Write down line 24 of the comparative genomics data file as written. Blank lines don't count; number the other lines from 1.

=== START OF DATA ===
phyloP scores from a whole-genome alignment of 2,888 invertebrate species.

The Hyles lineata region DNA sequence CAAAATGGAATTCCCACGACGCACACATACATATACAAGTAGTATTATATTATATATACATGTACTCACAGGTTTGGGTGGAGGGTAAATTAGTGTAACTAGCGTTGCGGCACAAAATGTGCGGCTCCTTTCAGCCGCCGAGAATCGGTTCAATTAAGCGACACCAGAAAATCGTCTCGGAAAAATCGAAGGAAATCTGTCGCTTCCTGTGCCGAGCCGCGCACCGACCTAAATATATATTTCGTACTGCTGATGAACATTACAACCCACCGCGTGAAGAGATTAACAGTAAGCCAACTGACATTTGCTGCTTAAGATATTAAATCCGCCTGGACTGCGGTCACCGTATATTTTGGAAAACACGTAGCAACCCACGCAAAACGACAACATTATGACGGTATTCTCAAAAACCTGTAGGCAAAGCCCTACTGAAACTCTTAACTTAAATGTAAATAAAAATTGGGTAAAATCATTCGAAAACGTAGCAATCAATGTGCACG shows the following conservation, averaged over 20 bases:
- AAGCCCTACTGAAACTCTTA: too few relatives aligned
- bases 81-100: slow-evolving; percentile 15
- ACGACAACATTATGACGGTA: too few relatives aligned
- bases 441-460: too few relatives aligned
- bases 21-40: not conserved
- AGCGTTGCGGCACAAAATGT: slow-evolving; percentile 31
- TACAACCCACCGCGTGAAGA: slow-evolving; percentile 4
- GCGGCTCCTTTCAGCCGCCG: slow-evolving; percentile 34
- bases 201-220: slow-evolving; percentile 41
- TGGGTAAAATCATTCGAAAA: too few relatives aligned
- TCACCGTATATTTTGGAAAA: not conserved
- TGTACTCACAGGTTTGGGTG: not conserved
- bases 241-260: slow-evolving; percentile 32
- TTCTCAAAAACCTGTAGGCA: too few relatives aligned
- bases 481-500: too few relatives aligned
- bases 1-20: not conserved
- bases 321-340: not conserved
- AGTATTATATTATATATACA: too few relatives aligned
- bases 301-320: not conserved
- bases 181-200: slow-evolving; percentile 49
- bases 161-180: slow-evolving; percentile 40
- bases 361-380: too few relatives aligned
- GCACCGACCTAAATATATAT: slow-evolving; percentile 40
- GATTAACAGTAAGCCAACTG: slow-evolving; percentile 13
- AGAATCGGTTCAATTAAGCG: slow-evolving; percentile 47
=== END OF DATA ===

- bases 361-380: too few relatives aligned